• Why UroLift?Medications are usually tried before UroLift consideredOver 25% of patients on medications discontinue use because of side effects or inadequate effectiveness Medication are short term treatmentsOnly 2.7% of BPH patients elect for surgeryComplications: sexual functionInvasive, risksUroLiftWhen medications arent effective or too many side effects and want less invasive surgeryPreserves sexual functionLess invasive, less risksQuicker symptomatic reliefProstate less than 100cc

  • UroLift DeviceIn post-market study in U.S.; available for use in Canada, Europe, and Australia capsular tabStainless steel urethral end pieceSize 0 polyethylene teraphthalate (PET) nonabsorbable monofilament

  • UroLift ProceduresLocal, general, or spinal anesthesiaCystoscopy: telescope inserted into rigid sheath of UroLift system; advanced through urethra up to bladderTelescope replaced with UroLift delivery deviceplace device at targeted area of obstruction, unlock needle safety lock, depress trigger to fire spring-loaded 19 gauge needle, retract needle to leave a tab on prostate capsule attached to polyester filament, depress release button to install urethral end pieceEach implant length is tailored to the various prostates and prostate locationsNo contact with lateral lobes until ready to deploy implant; compress lobe before deploying implantNumber of implants determined by surgeonMost critical target area is that of the urethra just distal to the bladder neckmovie:

  • Recovery ProtocolsSpecifics decided by surgeonNo extreme exercise and no sexual activity for 2 weeksSometimes catheterization needed: on average about 1.5 daysRefrain from alcohol after surgeryReport any fever to physicianCan climb stairs, go to bathroom

  • Expected ImprovementsSymptomatic improvement within 1 day or 2; return to normalcy within 1 week40% mean improvement in IPSS(International Prostate Symptom Score) and urinary flow at 2 years48% improvement in QoL(Quality of Life) score at 1 yearNo reports of erectile dysfunction or retrograde ejaculationImprovements are comparable to the TURP surgery


  • Expected ComplicationsMost common adverse events: dysuria, hematuria, and frequencyTypically resolved in 2 weeksIn 64 man study, reported serious events: Urinary retention(3), epididymo-orchitis(1), rigors(1), myocardial infarction(1)Resolved with standard treatment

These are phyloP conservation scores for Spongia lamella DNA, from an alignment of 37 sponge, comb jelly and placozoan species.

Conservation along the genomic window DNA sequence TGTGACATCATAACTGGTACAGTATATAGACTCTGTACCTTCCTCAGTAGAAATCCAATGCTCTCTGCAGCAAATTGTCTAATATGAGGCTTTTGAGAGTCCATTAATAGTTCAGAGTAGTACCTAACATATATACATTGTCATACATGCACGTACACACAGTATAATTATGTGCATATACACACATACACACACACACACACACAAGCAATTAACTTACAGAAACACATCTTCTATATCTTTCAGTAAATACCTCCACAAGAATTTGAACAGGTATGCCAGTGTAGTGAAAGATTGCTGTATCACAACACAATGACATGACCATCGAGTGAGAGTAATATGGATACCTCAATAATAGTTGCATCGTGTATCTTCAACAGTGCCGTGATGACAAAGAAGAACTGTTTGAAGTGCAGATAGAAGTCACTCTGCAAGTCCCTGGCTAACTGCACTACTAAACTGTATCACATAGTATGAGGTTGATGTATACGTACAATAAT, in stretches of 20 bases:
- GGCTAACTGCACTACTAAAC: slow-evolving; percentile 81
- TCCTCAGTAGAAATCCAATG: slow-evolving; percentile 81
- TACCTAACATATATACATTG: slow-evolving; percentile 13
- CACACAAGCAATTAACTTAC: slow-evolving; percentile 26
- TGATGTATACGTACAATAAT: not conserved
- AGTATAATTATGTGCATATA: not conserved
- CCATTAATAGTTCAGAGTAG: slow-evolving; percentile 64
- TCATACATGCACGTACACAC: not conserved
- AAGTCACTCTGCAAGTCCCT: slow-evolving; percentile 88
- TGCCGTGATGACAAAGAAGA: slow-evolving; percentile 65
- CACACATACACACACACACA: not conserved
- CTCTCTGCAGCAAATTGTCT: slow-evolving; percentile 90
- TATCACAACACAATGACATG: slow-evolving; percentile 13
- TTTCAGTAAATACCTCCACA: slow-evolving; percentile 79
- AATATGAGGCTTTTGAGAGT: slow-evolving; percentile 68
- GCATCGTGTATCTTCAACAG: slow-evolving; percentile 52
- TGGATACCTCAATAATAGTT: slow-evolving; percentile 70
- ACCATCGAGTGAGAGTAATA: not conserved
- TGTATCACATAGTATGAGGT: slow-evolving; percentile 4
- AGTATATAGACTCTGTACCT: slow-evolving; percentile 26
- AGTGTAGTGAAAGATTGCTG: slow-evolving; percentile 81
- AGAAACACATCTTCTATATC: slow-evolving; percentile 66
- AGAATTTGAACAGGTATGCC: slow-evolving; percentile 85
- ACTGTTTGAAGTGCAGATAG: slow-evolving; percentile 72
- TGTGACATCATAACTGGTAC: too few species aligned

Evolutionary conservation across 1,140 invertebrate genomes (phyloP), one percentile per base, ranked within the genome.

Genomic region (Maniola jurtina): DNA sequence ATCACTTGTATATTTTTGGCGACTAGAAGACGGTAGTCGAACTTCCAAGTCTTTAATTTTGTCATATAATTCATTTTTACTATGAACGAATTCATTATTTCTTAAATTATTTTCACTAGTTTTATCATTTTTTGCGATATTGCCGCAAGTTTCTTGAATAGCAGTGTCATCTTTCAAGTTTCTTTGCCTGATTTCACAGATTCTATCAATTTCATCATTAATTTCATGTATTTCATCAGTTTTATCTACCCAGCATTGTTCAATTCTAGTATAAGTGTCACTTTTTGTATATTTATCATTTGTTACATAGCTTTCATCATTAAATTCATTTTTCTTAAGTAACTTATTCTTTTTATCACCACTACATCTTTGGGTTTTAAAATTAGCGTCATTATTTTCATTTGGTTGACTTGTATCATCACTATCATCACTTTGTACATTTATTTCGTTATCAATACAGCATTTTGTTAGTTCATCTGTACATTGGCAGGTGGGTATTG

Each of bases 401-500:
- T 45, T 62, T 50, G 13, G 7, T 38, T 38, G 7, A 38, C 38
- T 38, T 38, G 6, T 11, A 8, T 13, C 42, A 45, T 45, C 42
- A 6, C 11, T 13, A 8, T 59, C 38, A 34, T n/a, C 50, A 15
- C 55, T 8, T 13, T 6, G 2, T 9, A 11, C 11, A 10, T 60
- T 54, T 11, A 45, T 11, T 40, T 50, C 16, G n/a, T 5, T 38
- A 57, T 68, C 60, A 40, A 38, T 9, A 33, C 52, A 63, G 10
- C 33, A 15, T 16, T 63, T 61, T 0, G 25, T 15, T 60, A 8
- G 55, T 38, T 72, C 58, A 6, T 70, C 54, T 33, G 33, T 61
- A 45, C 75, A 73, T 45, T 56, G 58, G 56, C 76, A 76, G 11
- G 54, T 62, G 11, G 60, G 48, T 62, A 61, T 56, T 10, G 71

• Cost and InsuranceUnited Kingdom:Consultation: 210.00 ($315)Self-Pay: Surgery(surgeons fee, hospital fee, anaesthetist fee, follow-up consultation): 7,000 ($10,500)Insurance(Code M7080): 575 ($863) for surgeon and 240 ($360) for anaesthetistAccording to Bristol Urology

  • ReferencesBarkin, Jack. UroLift System for Relief of Prostate Obstruction Under Local Anesthesia. The Canadian Journal of Urology. April 2012. Web. 27 April 2013. .Prostate Laser Surgery. Mayo Clinic. Mayo Foundation for Medical Education and Research, 22 July 2011. Web. 23 April 2013. .Simon, Harvey. Benign Prostatic Hyperplasia. University of Maryland Medical Center. UMMC, 8 July 2009. Web. 22 April 2013. .Transurethral Microwave Therapy (TUMT). Mayo Clinic. Mayo Foundation for Medical Education and Research, 11 May 2011. Web. 23 April 2013. .Transurethral Resection of Protstate (TURP). Mayo Clinic. Mayo Foundation for Medical Education and Research, 10 May 2011. Web. 23 April 2013. .Transurethral Resection of Protstate (TURP). Wikipedia. Wikipedia, 28 February 2013. Web. 23 April 2013. .UroLift. Relief. In Sight. NeoTract, 2011-2012. Web. 22 April 2013. .

    The prostate gland is an organ that surrounds the urinary urethra in men. It secretes fluid that mixes with sperm to make semen. The urethra carries urine from the bladder and sperm from the testes to the penis.DHT= dihydrotestosterone stimulates cell growth in prostate lining (glandular epithelium); accounts for enlargement during pubertyRatio of Estrogen levels increase as testosterone decreases as male ages- may trigger prostate growth